Thursday, November 18, 2010
Oliveto chef Paul Canales has been playing around with whole-wheat flours lately, in collaboration with Certified Foods. That's the stone mill in Woodland, northwest of Sacramento, that in May began supplying Oliveto with heirloom Floriani Red Flint polenta, part of a project called Community Grains. (Canales has been doing a sort of traditional northern Italian polenta service with the startlingly pinky-beige corn, laid out in a mass, on boards.)
Strange, but what passes for whole-wheat flour is a kind of fake: Composite elements of the grain separated during processing, then recombined in percentages roughly approximate to wheat in its natural state. But Community Grains' flour is simply hard red winter wheat, milled and, well, that's it. It's been going into the dough for pizzas cooked in Café Oliveto's wood-burning oven.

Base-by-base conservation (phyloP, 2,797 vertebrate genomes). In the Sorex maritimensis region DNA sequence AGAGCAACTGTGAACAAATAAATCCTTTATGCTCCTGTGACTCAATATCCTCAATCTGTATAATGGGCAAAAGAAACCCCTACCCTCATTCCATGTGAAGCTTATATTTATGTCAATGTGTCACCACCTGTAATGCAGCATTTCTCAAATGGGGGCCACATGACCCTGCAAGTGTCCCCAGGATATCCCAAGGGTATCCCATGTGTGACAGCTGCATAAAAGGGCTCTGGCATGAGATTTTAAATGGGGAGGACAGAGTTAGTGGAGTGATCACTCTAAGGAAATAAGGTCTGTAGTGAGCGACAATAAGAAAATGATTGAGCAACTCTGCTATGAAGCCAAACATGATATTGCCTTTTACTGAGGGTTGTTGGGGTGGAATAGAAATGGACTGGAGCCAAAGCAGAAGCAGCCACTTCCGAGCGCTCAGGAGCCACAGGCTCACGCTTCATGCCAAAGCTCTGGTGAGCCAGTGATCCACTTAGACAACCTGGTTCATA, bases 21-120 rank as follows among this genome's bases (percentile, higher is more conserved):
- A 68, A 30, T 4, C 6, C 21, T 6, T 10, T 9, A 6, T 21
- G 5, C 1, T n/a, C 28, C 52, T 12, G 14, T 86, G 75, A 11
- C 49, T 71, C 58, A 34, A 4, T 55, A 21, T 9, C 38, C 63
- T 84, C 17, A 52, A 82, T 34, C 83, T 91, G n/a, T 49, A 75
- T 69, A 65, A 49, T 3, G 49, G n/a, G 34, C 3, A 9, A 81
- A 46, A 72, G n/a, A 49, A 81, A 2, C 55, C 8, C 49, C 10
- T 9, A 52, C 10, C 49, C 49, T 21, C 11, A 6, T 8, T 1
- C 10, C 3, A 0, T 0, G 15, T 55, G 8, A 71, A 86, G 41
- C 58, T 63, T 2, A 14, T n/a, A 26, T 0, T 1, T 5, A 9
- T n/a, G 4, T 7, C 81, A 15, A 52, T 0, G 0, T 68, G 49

The first thing you notice is how lithe the crust is. If you've ever made whole-grain pizza dough ― or bread, for that matter ― you know how brittle it is, chopped up into short gluten strands by the bran flakes in the flour. The pale, beige-y gray crust is moist like whole-wheat dough (you can pinch a bit and it compresses into something that must resemble the dough in its raw state), but it makes a creditable pizza. Of course, it's the crust's flavor that's most striking: frankly grain-y, with a mineral aroma that reminds you of wet stones.
Café Oliveto: 5655 College (at Shafter), Oakland, 510-547-5356.